It’s kind of ironic: I mean it was like I had literally been waiting for that day. Learning to play go, dwelling in its rich tradition, subscribing to the computer go e-mail list years ago and reading all its news. And where did all this preparation lead to when Alphago appeared? Did I write any article, engage in the philosophical witticisms on HackerNews?
Maybe it’s also still absorbing the shock and.. the disappointment? Somehow when I read some bits of Dennett and the philosophy of mind it occurred to me that in our construction of „soul“ and „mind“ we inherently rely on a certain level of superiority that we assign to ourselves, the beholder of said soul or mental states. This really perpetuates all human endeavours I’d say. All the gods or cultural assets that are invoked to prove ones superiority. All the creativity creating our cultures, all the artefacts and immaterial, immortal works to decorate our inner worlds, aren’t they to show off, to separate one from the barbarians, the wild, the uncivilized. Isn’t it that it only works by condemning the other, the adversaries – the heathens, the uninitiated, the unenlightened? Is it not even the same with the nations which shield themselves against the other? And maybe it even lies at the heart of consciousness, as what Dennett calls the zombic hunch: This involuntary feeling that the unique and rich world of the human mind is always above the meaningless, mechanical utterings a machine or Chinese room might produce. This is still a common reaction to AI and also to AlphaGo. It may even be ingrained in our culture. By the nice shivers the apocalyptic images of the machines enslaving or destroying mankind, like in Terminator, Matrix or Bladerunner (or also in some kind „Alien“ where the monster though being organic got a machine like appearance by Giga’s design and is also admired by a robot for its perfect rational logic).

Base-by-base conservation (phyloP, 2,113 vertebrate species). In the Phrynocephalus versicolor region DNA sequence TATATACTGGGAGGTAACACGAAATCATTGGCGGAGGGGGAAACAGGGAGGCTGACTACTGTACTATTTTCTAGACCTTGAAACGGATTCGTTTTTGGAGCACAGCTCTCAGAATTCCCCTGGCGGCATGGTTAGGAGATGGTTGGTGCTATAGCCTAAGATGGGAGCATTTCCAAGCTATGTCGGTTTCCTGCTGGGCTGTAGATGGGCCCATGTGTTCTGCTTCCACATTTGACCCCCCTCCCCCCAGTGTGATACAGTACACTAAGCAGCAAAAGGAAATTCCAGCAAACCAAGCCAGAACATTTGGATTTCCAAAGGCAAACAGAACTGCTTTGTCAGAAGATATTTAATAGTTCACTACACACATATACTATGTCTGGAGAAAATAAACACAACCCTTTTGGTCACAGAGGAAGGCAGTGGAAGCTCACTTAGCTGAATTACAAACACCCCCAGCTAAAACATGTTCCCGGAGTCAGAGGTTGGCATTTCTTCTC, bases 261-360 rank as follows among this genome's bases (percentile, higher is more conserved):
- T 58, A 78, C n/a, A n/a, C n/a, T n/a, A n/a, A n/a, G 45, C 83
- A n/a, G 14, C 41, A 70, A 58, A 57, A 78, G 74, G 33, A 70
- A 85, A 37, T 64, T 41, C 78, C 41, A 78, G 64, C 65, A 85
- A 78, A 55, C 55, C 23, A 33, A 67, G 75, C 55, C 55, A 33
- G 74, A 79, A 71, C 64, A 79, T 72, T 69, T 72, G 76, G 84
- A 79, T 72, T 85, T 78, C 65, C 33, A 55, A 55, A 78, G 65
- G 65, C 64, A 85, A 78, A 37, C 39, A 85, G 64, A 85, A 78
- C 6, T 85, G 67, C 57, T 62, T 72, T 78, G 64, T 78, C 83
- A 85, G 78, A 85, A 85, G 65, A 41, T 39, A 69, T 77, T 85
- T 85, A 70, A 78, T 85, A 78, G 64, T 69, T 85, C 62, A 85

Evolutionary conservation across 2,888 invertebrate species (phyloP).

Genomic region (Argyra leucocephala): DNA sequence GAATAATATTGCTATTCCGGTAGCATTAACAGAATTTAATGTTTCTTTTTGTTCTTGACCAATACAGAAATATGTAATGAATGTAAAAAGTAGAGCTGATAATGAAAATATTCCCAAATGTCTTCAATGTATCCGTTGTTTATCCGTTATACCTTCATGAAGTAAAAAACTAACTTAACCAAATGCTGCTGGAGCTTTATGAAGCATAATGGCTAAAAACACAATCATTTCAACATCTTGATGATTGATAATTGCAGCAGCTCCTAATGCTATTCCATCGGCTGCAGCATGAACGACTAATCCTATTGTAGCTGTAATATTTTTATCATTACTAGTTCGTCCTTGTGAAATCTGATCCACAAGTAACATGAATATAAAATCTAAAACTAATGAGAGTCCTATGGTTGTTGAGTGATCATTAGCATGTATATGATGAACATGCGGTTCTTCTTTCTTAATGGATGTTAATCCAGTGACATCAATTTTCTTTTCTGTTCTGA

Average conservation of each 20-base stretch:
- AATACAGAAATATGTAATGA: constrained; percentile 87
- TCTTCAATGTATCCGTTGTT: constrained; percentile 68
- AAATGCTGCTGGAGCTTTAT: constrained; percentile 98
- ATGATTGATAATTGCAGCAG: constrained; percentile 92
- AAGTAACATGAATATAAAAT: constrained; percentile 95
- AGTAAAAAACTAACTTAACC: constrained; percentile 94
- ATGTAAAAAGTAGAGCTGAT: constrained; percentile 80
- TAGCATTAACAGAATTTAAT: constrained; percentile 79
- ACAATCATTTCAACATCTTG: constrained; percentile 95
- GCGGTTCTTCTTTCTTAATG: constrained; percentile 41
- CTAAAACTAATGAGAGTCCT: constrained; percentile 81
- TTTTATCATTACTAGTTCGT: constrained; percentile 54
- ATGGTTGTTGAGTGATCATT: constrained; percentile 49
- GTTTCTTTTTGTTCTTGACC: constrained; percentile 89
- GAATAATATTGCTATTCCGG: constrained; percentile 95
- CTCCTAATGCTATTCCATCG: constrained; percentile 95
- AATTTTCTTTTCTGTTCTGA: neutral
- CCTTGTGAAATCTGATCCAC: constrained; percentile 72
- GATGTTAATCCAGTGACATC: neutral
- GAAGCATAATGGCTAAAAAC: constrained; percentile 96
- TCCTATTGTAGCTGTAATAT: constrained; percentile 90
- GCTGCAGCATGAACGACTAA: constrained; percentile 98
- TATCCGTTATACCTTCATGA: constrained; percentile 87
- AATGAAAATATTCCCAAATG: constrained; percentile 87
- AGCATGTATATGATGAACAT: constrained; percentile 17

But should we really be afraid of them? Them robots, and AI’s? Was AlphaGo really a step towards general artificial intelligence? If AI’s can master such a complex game as go which may serve as metaphor for human decision making, where the possibilities are so large that we have to follow heuristics or lastly intuition, can we still be sure about the uniqueness of what our mind does? Or isn’t the whole inexplicable intuition just demystified if we can bring some neural nets to mimic the same behaviour as our brain? – Maybe it’s even a logical path in that with religion we created that great myth of the soul inside of us, like it was magically breathed into a dead body of clay, which we now unravel just to see that there is nothing transcendental and mystical going on?
Well, I just don’t know, but it leaves me a bit disenchanted… Maybe we should still believe in the spiritual, invisible, witch crafty world, which is not representable in some finite state machines,.. or maybe those are just witchcraft, too. Our human witchcraft called technology, isn’t it a bit spooky, too?